“It was definitely a bit jarring to be back into the international scene, but also a great experience,” Reid wrote in an email. “The most fascinating thing about racing in Almaty is the army lining the course!! It looks like a really boring job for them but makes you feel like you’re in a really big deal race.”

Reid explained that she ramped up her training, which she does solo, in late August/early September.

“It’s certainly a building year for me, I didn’t have many expectations for this year, since I just didn’t know how I would stack up,” she wrote. “Hoping to do better in the next race, now that I got the experience of this one. We’ll see!”

“The most fascinating thing about racing in Almaty is the army lining the course!! It looks like a really boring job for them but makes you feel like you’re in a really big deal race.” — Joanne Reid, 25th in U23 World Championships 10 k freestyle

Canada’s Dahria Beatty of the Alberta World Cup Academy (AWCA) and national U23 team finished 30th (+2:12.2), and Americans Cambria McDermott (Montana State University) and Annie Pokorny (Stratton Mountain School T2 Team) placed 32nd (+2:22.4) and 36th (+2:51.4), respectively.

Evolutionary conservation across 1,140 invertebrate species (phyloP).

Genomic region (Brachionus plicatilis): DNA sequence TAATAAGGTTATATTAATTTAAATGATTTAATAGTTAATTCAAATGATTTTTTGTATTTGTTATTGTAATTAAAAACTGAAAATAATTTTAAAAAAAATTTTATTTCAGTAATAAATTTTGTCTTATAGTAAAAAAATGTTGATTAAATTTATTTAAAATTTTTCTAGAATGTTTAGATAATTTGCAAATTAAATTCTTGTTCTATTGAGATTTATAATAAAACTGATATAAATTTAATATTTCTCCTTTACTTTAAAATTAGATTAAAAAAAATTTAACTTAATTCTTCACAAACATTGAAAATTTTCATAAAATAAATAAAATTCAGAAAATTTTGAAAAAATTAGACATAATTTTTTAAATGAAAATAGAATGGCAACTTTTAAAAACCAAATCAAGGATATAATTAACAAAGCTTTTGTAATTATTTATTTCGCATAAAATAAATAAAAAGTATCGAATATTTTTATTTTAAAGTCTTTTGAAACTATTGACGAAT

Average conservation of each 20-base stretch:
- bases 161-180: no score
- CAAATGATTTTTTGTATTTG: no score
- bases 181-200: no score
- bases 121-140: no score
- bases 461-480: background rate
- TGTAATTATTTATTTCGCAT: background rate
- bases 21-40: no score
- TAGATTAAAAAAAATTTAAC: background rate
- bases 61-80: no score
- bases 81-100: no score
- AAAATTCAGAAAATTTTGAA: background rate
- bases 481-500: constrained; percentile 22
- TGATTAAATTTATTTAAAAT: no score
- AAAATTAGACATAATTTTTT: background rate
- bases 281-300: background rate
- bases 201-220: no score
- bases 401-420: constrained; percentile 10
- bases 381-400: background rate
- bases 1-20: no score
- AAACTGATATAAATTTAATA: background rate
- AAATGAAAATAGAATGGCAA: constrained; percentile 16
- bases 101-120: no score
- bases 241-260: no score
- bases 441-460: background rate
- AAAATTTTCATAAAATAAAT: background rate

“Kazakhstan has been a whirlwind of new experiences,” McDermott wrote in an email. “We were so lucky to be able to spend a full week here before the races began. Almaty is a beautiful, though smokey city and all of the people here have been incredibly warm and welcoming.

“The level of competition here has been the most eye-opening component of this trip,” she added.

The U23 World Championships wrap up with the 15/30 k skiathlons on Saturday.

— Chelsea Little contributed reporting

Results: Women | Men

Alex Kochon

Alex Kochon (alexkochon@gmail.com) is a former FasterSkier editor and roving reporter who never really lost touch with the nordic scene. A freelance writer, editor, and outdoor-loving mom of two, she lives in northeastern New York and enjoys adventuring in the Adirondacks. She shares her passion for sports and recreation as the co-founder of "Ride On! Mountain Bike Trail Guide" and a sales and content contributor at Curated.com. When she's not skiing or chasing her kids around, Alex assists authors as a production and marketing coordinator for iPub Global Connection.